Top 7 Priorities for Optimising Human Capital in Financial Services

October 5, 20168:01 am378 views

New regulation, fast-shifting customer expectations, technological and economic disruption are challenging long-standing business models in financial services. Yet, it is also a marketplace that offers immense opportunities for competitive reinvention.

In “The power to perform: Human capital 2020 and beyond” PwC sets out how financial services organisations can set a new people agenda and proactively manage human capital to ensure they remain relevant and competitive.

By 2020, the make-up of the workforce and how it’s recruited, organised and rewarded will look very different from today. In turn, the role and function of HR will have been overhauled. PwC lists seven priorities for financial services organisations to make sure their workforce strategies, and how they are executed, are fit for the future.

One of the most imminent priorities – and number one on the list – is for financial services to rebuild trust and reassert its value to society. While PwC’s 2016 Global CEO Survey finds that 60% of financial services CEOs believe that top talent will want to work for organisations with social values that are aligned to their own, numerous studies have echoed that financial services remains the least trusted industry sector.

Jon Terry, Global FS HR Consulting Leader, says: “The financial services industry’s reputation continues to suffer across a wide range of stakeholders, including talent, customers, regulators and the general public. Talent will readily switch to another organisation that better aligns to their values, or if their experience of working for a company does not line up to the initial promise.”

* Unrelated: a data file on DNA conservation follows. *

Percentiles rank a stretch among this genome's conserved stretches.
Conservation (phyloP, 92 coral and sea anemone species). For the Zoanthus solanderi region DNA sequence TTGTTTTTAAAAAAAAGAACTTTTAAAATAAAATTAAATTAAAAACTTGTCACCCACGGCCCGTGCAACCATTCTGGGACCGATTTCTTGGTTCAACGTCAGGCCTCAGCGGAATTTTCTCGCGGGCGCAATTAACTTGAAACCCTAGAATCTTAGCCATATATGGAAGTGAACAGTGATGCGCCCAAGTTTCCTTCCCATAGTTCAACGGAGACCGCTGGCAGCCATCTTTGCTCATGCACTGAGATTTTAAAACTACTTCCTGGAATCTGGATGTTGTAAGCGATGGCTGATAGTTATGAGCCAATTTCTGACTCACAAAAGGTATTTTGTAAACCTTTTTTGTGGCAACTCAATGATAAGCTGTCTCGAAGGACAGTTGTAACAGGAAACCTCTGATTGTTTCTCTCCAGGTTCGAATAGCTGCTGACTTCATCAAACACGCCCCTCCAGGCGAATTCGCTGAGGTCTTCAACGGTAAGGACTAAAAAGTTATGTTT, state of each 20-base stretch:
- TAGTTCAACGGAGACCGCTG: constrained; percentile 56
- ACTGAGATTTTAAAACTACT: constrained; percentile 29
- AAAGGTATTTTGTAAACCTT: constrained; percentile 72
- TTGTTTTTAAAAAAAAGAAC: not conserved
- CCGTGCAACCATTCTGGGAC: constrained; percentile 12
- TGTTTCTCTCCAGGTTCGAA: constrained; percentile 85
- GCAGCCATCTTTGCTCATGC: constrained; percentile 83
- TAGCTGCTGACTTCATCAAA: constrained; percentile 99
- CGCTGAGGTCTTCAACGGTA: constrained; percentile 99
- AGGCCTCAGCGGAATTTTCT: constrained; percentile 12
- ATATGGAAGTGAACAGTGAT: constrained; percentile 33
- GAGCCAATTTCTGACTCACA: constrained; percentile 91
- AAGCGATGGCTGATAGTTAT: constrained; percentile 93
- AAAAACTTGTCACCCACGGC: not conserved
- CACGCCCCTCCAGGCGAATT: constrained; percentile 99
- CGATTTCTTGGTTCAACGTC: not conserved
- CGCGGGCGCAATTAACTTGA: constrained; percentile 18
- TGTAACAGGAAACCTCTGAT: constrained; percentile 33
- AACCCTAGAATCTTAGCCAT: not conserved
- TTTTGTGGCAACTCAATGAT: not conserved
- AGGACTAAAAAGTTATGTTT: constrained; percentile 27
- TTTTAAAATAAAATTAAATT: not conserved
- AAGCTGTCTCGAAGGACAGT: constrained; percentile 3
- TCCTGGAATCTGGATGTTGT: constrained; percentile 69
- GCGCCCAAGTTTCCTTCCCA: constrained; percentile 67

See: Increasing Compliance Costs Create Demand for Financial Services Professionals in Singapore

The top seven priorities for optimising human capital in financial services are:

  1. Rebuild trust and redefine employer brand to attract and retain tomorrow’s workforce
  2. Develop dynamic workforce supply/demand models to prepare for the workforce of the future
  3. Maximise the potential of digital ‘talent exchanges’ to promote a better match between talent ‘buyers’ and ‘sellers’
  4. Influence redesign of academic curricula and modernize corporate learning and development to build an adaptive workforce
  5. Digitise the workplace to fuel increased workforce productivity
  6. Integrate human capital data analytics in priority business decisions
  7. Redesign jobs and compensation models to reward contribution to business value

“This will prove to be vital to attract and retain top-tier talent,” added Terry. “Leading financial services organisations are revitalising their purpose and employer brand to keep pace with the evolving expectations of these stakeholders in key areas such as career paths, diversity, and flexibility and delivering value to society.”

The workforce of the future will be increasingly versatile, mobile, digital and automated. To keep up and stay attractive, financial services organisations will need to develop dynamic workforce supply and demand models that help drive workforce flexibility, redesign their jobs and compensation models to move away from rewarding tenure and focus more on contribution to business value.

Also read: Fintech is shaking up the Banking and Financial Services Industry in Singapore

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